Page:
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In conference realignment, CU Buffs have options

If UCLA, USC leave Pac-12, Colorado, others to figure out what is next

BOULDER, CO – November 7, 2020: The University of Colorado football team takes the field for it's season opener against UCLA at Folsom Field. (University of Colorado Athletics)
BOULDER, CO – November 7, 2020: The University of Colorado football team takes the field for it’s season opener against UCLA at Folsom Field. (University of Colorado Athletics)

A dozen years ago, the University of Colorado got ahead of the game by jumping from the Big 12 Conference before its possible destruction (which didn’t happen).

Now the Buffaloes are left to react to the latest seismic shift in the college sports landscape before they get left further behind.

On Thursday, UCLA and Southern California announced they are leaving the Pac-12 for the Big Ten. Both schools were officially accepted into the Big Ten, beginning in August of 2024.

Suddenly, the Pac-12, which has already been lagging behind its Power 5 conference peers on the football field and in terms of media revenue, is losing the Los Angeles market and its two most iconic programs: USC football and UCLA men’s basketball.

Colorado and the rest of the Pac-12 now have to figure out what comes next.

The SEC has dominated on the football field and then made a power play a year ago by luring Oklahoma and Texas away from the Big 12. The Big 12’s two marquee schools are set to join the SEC in 2025.

Adding UCLA and USC by 2024 is the Big Ten’s answer.

Combined, those two shifts have made the Big Ten and SEC the big dogs in college sports, while the others — Pac-12, ACC and Big 12 — are left picking up the pieces.

Could CU’s time in the Pac-12 be nearing an end? Possibly. Some of CU’s options include:

1. Stay in the Pac-12: Without UCLA and USC, the key to the Pac-12 staying together is Oregon and, possibly, Washington. If the Ducks and Huskies want to stay in the Pac-12, the conference could stick together. Oregon is a top national brand and Washington has a football program with national appeal.

If the other 10 schools in the Pac-12 — CU, Arizona, Arizona State, California, Oregon, Oregon State, Stanford, Utah, Washington and Washington State — stick together it’s likely they’ll look to expand.

Staying in the Pac-12 isn’t a bad option for CU because of the alumni base on the West Coast. However, when CU announced in 2010 its move to the Pac-12, part of the draw was the Los Angeles market and being able to put the Buffs in front of so many west coast alums. Without UCLA and USC, the Buffs won’t be making trips to Los Angeles and there is less appeal to being in the conference.

Of course, if Oregon leaves, the Pac-12 could crumble and leave CU with no choice but to move on.

2. Join the Big Ten: Reports Thursday were that the Big Ten may not be done with trying to add teams. With UCLA and USC, the Big Ten would have 16 teams and its possible the conference could grow to 20-plus.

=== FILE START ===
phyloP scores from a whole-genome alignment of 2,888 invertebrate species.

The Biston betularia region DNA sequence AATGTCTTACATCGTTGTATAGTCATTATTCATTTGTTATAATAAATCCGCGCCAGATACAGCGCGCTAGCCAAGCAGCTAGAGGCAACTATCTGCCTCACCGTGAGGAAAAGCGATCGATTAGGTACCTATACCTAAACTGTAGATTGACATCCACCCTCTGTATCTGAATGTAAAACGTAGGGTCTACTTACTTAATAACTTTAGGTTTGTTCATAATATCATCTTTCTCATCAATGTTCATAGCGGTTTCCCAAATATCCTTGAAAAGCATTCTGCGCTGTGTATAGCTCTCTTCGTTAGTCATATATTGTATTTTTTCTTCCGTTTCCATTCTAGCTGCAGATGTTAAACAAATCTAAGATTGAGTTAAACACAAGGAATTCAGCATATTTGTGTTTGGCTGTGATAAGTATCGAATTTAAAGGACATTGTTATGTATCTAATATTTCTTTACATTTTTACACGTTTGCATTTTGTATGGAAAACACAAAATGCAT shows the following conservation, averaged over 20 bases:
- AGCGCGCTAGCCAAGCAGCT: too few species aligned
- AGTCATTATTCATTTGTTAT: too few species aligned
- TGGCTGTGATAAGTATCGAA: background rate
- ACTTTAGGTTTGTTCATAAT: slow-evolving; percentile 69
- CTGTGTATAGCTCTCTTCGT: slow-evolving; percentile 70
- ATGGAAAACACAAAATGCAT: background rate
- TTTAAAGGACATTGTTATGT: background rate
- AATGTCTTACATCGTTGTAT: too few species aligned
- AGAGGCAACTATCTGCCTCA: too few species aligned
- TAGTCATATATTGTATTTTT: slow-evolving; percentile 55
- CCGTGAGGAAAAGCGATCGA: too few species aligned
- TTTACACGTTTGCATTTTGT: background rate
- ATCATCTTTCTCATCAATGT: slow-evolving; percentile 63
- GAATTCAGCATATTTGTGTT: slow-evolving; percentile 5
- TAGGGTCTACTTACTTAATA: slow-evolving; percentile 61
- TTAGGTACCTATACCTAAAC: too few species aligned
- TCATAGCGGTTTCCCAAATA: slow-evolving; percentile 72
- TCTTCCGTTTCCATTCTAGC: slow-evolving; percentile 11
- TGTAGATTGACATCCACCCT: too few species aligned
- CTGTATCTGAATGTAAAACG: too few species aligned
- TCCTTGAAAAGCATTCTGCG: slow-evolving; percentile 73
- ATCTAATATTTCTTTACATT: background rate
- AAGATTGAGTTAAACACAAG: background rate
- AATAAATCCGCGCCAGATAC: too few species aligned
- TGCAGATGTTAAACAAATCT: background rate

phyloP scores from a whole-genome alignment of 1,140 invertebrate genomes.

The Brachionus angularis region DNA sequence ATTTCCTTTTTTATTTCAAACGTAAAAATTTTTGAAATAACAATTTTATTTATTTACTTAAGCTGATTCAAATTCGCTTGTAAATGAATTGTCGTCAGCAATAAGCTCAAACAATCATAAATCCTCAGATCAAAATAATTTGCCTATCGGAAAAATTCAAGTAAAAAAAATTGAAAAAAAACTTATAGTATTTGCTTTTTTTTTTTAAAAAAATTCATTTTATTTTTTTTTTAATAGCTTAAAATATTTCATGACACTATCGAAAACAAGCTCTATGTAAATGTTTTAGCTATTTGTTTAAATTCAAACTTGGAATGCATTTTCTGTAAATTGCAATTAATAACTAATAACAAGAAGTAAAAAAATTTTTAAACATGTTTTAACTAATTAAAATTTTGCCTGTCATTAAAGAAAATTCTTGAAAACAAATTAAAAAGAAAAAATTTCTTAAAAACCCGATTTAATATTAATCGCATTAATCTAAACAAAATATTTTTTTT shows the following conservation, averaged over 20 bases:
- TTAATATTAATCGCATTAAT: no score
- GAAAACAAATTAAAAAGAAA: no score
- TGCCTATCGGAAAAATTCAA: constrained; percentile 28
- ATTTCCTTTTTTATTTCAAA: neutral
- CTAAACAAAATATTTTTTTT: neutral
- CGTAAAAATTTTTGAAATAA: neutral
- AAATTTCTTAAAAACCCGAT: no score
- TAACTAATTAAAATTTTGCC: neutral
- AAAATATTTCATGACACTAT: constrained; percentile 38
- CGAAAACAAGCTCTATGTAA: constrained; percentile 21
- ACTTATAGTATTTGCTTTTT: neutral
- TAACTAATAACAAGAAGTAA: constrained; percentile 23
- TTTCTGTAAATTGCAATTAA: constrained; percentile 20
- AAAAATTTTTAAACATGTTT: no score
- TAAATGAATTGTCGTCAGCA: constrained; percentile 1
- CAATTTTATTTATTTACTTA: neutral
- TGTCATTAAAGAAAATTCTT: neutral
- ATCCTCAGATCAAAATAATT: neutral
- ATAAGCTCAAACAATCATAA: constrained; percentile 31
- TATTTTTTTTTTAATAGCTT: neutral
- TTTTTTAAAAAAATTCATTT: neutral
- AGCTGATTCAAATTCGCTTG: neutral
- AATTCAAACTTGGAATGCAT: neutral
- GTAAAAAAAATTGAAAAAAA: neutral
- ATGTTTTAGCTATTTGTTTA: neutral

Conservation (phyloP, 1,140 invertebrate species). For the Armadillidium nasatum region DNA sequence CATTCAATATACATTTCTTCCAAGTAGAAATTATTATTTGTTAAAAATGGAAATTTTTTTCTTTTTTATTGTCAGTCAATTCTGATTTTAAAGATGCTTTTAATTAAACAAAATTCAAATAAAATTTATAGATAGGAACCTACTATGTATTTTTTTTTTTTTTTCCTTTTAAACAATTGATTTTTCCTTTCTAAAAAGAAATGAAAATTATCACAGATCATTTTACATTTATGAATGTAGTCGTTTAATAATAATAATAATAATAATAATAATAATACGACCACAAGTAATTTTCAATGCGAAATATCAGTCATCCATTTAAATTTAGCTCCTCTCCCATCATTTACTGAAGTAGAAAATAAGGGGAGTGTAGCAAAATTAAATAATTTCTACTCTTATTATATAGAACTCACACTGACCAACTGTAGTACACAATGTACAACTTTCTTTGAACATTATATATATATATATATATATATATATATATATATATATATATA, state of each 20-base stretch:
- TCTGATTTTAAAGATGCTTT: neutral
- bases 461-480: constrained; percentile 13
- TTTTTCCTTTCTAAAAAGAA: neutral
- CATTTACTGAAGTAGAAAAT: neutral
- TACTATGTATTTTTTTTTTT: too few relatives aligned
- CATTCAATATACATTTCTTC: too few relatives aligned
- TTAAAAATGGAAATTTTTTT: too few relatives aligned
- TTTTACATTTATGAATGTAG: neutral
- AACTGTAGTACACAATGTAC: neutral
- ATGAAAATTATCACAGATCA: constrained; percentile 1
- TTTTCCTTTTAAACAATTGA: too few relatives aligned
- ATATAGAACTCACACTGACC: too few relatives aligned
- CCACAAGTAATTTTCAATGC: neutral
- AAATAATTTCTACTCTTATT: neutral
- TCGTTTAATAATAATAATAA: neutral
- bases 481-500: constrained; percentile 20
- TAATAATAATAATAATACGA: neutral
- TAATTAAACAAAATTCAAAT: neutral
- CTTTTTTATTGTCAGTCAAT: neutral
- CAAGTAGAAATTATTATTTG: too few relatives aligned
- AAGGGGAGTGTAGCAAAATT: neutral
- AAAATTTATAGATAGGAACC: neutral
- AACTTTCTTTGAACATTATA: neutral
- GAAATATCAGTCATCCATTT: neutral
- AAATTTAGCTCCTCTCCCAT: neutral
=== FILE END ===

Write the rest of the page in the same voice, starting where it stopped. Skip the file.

Although the CU football program hasn’t been elite in a long time, the Buffs have some appeal. Getting into the Denver market and Rocky Mountain region could be attractive to the Big Ten. Plus, it could lead to a natural renewal of the rivalry with Nebraska, and possibly allow CU to continue making trips to Los Angeles.

3. Call the SEC: It’s clear that the Big Ten and SEC will be leading the way into the future in college sports. Both are on their way to becoming superconferences. Although both are now slated to have 16 teams, there is belief that two 32-team superconferences could be on the horizon.

What’s clear is that playing in the Big Ten or SEC would be the most lucrative options for CU — or anyone. So, why not at least call the SEC and gauge its interest in the Buffs?

As is the case with the Big Ten, CU’s place in the Denver market and Rocky Mountain region give the Buffs some appeal. Is it enough for the SEC to be interested?

4. Return to the Big 12: Maybe not the most exciting option, but it might make the most sense if the Pac-12 crumbles and the Big Ten isn’t interested.

It certainly won’t be the familiar Big 12 that CU left behind.

In the spring of 2010, there were reports of the Pac-10 looking to add six Big 12 teams, including CU, Oklahoma and Texas. At the time, it appeared the future of the Big 12 was bleak, with or without the mass exodus to the Pac-10. Ultimately, CU left for the Pac-10 and Nebraska for the Big Ten. Missouri and Texas A&M left for the SEC in 2012.

The rest of the Big 12 was able to stay together and add two members: TCU and West Virginia.

Now, after losing Oklahoma and Texas, six of the original Big 12 won’t be there by 2024. But, the conference is set to expand by adding BYU, Central Florida, Cincinnati and Houston in 2023. After the departures of Oklahoma and Texas, that would give the conference 12 schools.

To create its own “superconference,” the Big 12 could look to add several Pac-12 teams, including Arizona, ASU, CU and Utah. Or maybe even merge with the remainder of the Pac-12.

CU already has long histories with several Big 12 schools, such as Iowa State, Kansas, Kansas State and Oklahoma State, so there will be some natural rivalries in place.

A move to the Big 12 could also be huge for CU in terms of football recruiting. The Buffs already make Texas a priority in recruiting, but the Buffs could be more attractive to prospects that get to watch CU play every week.

Whatever happens, it’s could happen fast. Reports of UCLA and USC leaving puts pressure on CU and other schools to scramble for the largest piece of the pie possible as they look to the future.

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